Expect running backs to go out early, which benefits Bears
It's a great year for NFL teams that need immediate help as running back help, because this draft crop is deep and talented.
That's also good news for the Bears, even though they don't need any running back help after striking gold in the fifth round last year with Jordan Howard.
The more teams that opt for running backs in the first round, the more players are available at positions of need for the Bears when they execute the fourth pick in Round 2 (No. 36 overall).
As many as four running backs could be claimed before then.
This year's projected first-round runners - LSU's Leonard Fournette, Stanford's Christian McCaffrey, Florida State's Dalvin Cook and possibly Oklahoma's Joe Mixon - are all capable of putting up big numbers as rookies. But they will have a tough time exceeding Howard, who rushed for a Bears-rookie-record 1,313 yards and averaged 5.2 yards per carry in 2016.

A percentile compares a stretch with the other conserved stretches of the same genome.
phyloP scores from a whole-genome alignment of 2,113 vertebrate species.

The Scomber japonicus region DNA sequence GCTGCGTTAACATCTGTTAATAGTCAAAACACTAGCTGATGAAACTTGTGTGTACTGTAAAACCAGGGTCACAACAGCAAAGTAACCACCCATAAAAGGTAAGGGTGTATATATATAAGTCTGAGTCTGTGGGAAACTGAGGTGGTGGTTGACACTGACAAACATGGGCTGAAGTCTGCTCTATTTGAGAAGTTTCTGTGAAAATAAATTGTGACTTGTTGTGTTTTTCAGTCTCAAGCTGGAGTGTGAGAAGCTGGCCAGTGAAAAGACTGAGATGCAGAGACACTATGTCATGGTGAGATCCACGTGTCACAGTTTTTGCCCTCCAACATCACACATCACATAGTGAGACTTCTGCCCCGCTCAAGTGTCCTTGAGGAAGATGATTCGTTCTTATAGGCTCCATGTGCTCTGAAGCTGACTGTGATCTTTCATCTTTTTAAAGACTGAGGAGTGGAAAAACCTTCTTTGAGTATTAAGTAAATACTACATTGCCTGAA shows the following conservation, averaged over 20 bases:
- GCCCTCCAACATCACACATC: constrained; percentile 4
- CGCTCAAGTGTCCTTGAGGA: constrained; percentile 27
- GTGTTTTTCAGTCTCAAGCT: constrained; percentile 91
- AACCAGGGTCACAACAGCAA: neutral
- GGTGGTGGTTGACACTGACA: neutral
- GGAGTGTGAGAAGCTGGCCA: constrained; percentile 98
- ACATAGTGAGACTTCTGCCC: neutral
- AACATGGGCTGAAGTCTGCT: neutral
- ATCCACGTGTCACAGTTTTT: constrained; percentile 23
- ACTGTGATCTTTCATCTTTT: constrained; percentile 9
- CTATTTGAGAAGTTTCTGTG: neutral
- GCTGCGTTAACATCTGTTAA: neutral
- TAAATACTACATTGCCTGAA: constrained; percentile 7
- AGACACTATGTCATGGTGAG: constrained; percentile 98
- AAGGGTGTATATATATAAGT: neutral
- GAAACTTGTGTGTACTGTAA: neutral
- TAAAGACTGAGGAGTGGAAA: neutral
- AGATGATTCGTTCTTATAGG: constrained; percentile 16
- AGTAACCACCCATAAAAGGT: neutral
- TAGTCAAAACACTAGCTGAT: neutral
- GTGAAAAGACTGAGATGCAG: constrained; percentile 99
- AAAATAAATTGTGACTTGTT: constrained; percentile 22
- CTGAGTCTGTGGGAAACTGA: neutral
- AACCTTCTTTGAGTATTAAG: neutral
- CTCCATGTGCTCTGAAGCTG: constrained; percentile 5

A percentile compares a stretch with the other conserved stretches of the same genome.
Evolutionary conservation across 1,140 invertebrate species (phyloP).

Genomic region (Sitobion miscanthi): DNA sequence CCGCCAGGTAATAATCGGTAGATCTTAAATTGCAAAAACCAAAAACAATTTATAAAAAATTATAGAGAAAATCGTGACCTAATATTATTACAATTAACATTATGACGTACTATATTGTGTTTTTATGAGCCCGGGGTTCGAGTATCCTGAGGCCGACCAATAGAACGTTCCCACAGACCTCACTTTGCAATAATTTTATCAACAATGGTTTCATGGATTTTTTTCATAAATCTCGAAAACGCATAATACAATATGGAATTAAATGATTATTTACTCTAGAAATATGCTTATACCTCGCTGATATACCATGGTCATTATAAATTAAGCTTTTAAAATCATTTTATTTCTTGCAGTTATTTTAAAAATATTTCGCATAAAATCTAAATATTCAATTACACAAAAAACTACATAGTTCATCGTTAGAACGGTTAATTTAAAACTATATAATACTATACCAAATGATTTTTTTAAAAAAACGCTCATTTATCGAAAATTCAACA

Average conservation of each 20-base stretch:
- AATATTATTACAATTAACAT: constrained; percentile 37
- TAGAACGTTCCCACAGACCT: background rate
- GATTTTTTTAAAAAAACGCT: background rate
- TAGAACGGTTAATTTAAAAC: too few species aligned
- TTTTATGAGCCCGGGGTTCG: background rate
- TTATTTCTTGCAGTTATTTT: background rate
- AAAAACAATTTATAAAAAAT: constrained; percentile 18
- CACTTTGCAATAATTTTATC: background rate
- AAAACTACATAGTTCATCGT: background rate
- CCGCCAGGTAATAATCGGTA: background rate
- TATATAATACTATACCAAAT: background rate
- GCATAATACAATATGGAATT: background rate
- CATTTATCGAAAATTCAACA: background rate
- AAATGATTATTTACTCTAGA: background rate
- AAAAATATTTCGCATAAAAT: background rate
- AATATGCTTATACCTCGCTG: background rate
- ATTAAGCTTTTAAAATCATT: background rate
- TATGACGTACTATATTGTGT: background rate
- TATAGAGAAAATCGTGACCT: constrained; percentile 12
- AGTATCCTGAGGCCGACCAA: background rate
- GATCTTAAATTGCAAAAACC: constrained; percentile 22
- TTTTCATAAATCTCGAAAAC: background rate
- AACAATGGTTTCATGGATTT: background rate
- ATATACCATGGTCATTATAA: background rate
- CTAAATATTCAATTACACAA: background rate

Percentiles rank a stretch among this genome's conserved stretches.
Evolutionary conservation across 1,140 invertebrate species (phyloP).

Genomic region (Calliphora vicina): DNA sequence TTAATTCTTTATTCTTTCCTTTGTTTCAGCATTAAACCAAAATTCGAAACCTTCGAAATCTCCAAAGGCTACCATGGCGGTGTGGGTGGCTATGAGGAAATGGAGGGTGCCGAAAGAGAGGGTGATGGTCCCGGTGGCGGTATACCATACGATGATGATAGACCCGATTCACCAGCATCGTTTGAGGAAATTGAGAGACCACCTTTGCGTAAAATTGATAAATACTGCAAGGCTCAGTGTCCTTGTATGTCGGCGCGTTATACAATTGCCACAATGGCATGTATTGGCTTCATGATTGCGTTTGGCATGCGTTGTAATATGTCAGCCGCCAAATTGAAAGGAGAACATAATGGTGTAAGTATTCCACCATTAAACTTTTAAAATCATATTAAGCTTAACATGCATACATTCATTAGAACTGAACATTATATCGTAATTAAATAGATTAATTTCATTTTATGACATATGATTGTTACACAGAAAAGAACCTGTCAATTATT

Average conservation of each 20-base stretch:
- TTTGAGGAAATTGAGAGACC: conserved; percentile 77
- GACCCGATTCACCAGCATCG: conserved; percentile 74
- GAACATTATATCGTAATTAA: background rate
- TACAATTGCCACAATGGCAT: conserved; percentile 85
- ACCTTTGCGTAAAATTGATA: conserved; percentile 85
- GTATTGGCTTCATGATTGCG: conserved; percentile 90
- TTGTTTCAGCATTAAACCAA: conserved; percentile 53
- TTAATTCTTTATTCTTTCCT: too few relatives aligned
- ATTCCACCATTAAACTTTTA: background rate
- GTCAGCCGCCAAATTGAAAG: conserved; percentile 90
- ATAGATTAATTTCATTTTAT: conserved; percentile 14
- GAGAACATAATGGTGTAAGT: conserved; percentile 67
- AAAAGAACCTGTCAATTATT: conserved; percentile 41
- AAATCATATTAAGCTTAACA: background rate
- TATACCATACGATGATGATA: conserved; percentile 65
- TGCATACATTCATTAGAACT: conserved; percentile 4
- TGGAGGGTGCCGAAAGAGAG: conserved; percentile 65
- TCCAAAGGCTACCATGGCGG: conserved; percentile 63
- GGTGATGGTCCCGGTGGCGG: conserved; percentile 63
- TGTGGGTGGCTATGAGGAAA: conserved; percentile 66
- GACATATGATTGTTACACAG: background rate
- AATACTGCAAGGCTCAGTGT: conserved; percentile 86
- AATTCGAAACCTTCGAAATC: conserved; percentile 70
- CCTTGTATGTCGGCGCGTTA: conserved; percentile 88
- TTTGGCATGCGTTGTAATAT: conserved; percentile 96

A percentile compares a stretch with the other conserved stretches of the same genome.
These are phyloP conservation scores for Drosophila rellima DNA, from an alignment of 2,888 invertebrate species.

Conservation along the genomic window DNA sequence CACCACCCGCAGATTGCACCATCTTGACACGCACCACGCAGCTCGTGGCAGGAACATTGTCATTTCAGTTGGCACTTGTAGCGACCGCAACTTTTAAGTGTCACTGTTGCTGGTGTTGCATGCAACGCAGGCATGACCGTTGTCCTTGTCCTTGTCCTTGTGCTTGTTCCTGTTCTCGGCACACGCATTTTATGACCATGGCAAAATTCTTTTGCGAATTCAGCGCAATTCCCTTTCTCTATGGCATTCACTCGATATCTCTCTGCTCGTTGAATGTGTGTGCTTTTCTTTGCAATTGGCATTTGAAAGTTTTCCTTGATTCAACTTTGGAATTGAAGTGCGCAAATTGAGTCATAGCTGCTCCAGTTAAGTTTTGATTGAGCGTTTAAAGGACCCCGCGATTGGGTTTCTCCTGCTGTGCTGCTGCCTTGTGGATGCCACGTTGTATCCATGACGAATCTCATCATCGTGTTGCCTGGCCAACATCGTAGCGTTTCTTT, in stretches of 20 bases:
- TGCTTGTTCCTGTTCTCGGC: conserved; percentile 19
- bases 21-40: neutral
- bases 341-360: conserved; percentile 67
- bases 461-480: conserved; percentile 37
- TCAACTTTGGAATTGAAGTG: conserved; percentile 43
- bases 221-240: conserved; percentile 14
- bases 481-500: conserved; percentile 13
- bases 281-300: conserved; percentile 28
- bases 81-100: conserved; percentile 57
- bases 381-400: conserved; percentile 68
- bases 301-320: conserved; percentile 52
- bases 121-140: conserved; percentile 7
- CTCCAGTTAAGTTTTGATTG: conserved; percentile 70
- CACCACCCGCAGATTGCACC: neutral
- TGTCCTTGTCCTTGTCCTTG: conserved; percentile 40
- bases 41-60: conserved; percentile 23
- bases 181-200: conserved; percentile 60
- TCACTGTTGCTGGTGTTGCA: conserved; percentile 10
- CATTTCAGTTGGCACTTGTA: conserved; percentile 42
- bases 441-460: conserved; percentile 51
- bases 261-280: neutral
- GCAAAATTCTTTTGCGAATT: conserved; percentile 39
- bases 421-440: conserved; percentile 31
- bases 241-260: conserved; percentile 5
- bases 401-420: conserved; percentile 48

The Bears also boast solid depth behind Howard, but he played so well after becoming the starter in Week 4, that it would have been foolish to make him share the job.
Jeremy Langford, a fourth-round pick in 2015, averaged just 3.2 yards on 62 carries, but he has a burst and is also a threat as a pass catcher. Ka'Deem Carey, a fourth-round pick in 2014, got just 32 carries, but the Bears love his toughness as a short-yardage option.
The Bears added more depth in free agency with former St. Louis Rams player Benny Cunningham, who was undrafted out of Middle Tennessee State in 2013.
Cunningham's primary contribution could come as a kickoff-returner. His 27.2-yard average last season was third in the NFL. But he has also rushed for 748 career yards on 171 carries (4.4-yard average) and is a pass-catching threat out of the backfield with 93 receptions for 752 yards (8.1-yard average).
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